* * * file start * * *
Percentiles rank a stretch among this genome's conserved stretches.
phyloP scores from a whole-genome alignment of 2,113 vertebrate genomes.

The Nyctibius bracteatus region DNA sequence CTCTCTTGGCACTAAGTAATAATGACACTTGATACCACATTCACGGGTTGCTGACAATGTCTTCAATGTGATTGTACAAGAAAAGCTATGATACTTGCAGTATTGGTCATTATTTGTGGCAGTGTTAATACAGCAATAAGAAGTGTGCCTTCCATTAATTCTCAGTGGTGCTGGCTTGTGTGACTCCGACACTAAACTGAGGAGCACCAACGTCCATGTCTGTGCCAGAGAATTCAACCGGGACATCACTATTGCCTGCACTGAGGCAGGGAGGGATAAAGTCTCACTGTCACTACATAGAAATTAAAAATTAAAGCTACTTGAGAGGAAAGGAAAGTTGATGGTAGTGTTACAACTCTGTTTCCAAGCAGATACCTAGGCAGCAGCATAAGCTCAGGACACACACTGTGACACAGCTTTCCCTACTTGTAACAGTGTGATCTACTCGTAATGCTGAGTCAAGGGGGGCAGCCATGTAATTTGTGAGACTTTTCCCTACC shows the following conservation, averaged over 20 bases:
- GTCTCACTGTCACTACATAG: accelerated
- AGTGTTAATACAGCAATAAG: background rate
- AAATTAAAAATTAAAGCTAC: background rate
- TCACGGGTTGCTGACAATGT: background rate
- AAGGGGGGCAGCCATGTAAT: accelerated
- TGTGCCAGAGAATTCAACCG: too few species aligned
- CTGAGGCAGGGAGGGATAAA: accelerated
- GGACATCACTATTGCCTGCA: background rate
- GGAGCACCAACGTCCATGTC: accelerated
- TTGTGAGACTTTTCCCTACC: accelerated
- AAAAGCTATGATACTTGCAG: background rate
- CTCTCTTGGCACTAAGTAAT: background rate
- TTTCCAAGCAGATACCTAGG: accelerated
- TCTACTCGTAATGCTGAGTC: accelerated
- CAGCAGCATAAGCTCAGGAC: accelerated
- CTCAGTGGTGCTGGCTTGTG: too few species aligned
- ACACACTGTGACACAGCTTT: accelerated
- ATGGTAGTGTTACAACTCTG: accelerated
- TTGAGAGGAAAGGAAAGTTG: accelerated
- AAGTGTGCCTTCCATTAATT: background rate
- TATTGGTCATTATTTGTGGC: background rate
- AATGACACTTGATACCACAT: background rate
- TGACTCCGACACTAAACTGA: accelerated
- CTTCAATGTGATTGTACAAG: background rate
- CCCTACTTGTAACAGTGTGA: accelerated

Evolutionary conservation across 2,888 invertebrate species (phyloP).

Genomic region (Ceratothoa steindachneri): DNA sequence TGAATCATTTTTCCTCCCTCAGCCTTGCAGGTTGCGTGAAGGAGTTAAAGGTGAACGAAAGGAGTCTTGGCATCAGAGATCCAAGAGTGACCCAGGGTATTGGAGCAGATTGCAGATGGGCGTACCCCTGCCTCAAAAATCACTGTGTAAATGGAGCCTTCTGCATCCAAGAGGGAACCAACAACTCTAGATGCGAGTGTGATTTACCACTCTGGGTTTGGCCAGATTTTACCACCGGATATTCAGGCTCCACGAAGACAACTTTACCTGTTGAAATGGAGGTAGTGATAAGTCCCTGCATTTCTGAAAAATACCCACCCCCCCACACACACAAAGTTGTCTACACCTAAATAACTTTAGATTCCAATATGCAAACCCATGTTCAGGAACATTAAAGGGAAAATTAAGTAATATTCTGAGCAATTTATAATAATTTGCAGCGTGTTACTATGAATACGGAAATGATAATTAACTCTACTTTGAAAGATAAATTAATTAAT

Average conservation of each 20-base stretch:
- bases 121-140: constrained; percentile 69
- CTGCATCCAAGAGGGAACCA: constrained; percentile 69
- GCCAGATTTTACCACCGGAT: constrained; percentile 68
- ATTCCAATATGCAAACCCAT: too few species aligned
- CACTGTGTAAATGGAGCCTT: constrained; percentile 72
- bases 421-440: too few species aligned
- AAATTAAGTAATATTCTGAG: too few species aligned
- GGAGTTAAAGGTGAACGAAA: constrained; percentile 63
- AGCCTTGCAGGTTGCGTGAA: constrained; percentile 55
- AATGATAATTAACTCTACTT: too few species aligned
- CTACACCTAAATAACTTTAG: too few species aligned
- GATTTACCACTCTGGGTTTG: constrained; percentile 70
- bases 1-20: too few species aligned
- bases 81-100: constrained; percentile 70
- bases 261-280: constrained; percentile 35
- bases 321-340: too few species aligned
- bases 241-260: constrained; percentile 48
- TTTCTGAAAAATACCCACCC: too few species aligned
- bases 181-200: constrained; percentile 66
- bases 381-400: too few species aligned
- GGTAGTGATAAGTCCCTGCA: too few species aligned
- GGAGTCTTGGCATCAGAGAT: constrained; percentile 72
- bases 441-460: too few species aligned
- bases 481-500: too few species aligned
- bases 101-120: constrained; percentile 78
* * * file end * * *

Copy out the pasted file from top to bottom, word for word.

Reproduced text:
Percentiles rank a stretch among this genome's conserved stretches.
phyloP scores from a whole-genome alignment of 2,113 vertebrate genomes.

The Nyctibius bracteatus region DNA sequence CTCTCTTGGCACTAAGTAATAATGACACTTGATACCACATTCACGGGTTGCTGACAATGTCTTCAATGTGATTGTACAAGAAAAGCTATGATACTTGCAGTATTGGTCATTATTTGTGGCAGTGTTAATACAGCAATAAGAAGTGTGCCTTCCATTAATTCTCAGTGGTGCTGGCTTGTGTGACTCCGACACTAAACTGAGGAGCACCAACGTCCATGTCTGTGCCAGAGAATTCAACCGGGACATCACTATTGCCTGCACTGAGGCAGGGAGGGATAAAGTCTCACTGTCACTACATAGAAATTAAAAATTAAAGCTACTTGAGAGGAAAGGAAAGTTGATGGTAGTGTTACAACTCTGTTTCCAAGCAGATACCTAGGCAGCAGCATAAGCTCAGGACACACACTGTGACACAGCTTTCCCTACTTGTAACAGTGTGATCTACTCGTAATGCTGAGTCAAGGGGGGCAGCCATGTAATTTGTGAGACTTTTCCCTACC shows the following conservation, averaged over 20 bases:
- GTCTCACTGTCACTACATAG: accelerated
- AGTGTTAATACAGCAATAAG: background rate
- AAATTAAAAATTAAAGCTAC: background rate
- TCACGGGTTGCTGACAATGT: background rate
- AAGGGGGGCAGCCATGTAAT: accelerated
- TGTGCCAGAGAATTCAACCG: too few species aligned
- CTGAGGCAGGGAGGGATAAA: accelerated
- GGACATCACTATTGCCTGCA: background rate
- GGAGCACCAACGTCCATGTC: accelerated
- TTGTGAGACTTTTCCCTACC: accelerated
- AAAAGCTATGATACTTGCAG: background rate
- CTCTCTTGGCACTAAGTAAT: background rate
- TTTCCAAGCAGATACCTAGG: accelerated
- TCTACTCGTAATGCTGAGTC: accelerated
- CAGCAGCATAAGCTCAGGAC: accelerated
- CTCAGTGGTGCTGGCTTGTG: too few species aligned
- ACACACTGTGACACAGCTTT: accelerated
- ATGGTAGTGTTACAACTCTG: accelerated
- TTGAGAGGAAAGGAAAGTTG: accelerated
- AAGTGTGCCTTCCATTAATT: background rate
- TATTGGTCATTATTTGTGGC: background rate
- AATGACACTTGATACCACAT: background rate
- TGACTCCGACACTAAACTGA: accelerated
- CTTCAATGTGATTGTACAAG: background rate
- CCCTACTTGTAACAGTGTGA: accelerated

Evolutionary conservation across 2,888 invertebrate species (phyloP).

Genomic region (Ceratothoa steindachneri): DNA sequence TGAATCATTTTTCCTCCCTCAGCCTTGCAGGTTGCGTGAAGGAGTTAAAGGTGAACGAAAGGAGTCTTGGCATCAGAGATCCAAGAGTGACCCAGGGTATTGGAGCAGATTGCAGATGGGCGTACCCCTGCCTCAAAAATCACTGTGTAAATGGAGCCTTCTGCATCCAAGAGGGAACCAACAACTCTAGATGCGAGTGTGATTTACCACTCTGGGTTTGGCCAGATTTTACCACCGGATATTCAGGCTCCACGAAGACAACTTTACCTGTTGAAATGGAGGTAGTGATAAGTCCCTGCATTTCTGAAAAATACCCACCCCCCCACACACACAAAGTTGTCTACACCTAAATAACTTTAGATTCCAATATGCAAACCCATGTTCAGGAACATTAAAGGGAAAATTAAGTAATATTCTGAGCAATTTATAATAATTTGCAGCGTGTTACTATGAATACGGAAATGATAATTAACTCTACTTTGAAAGATAAATTAATTAAT

Average conservation of each 20-base stretch:
- bases 121-140: constrained; percentile 69
- CTGCATCCAAGAGGGAACCA: constrained; percentile 69
- GCCAGATTTTACCACCGGAT: constrained; percentile 68
- ATTCCAATATGCAAACCCAT: too few species aligned
- CACTGTGTAAATGGAGCCTT: constrained; percentile 72
- bases 421-440: too few species aligned
- AAATTAAGTAATATTCTGAG: too few species aligned
- GGAGTTAAAGGTGAACGAAA: constrained; percentile 63
- AGCCTTGCAGGTTGCGTGAA: constrained; percentile 55
- AATGATAATTAACTCTACTT: too few species aligned
- CTACACCTAAATAACTTTAG: too few species aligned
- GATTTACCACTCTGGGTTTG: constrained; percentile 70
- bases 1-20: too few species aligned
- bases 81-100: constrained; percentile 70
- bases 261-280: constrained; percentile 35
- bases 321-340: too few species aligned
- bases 241-260: constrained; percentile 48
- TTTCTGAAAAATACCCACCC: too few species aligned
- bases 181-200: constrained; percentile 66
- bases 381-400: too few species aligned
- GGTAGTGATAAGTCCCTGCA: too few species aligned
- GGAGTCTTGGCATCAGAGAT: constrained; percentile 72
- bases 441-460: too few species aligned
- bases 481-500: too few species aligned
- bases 101-120: constrained; percentile 78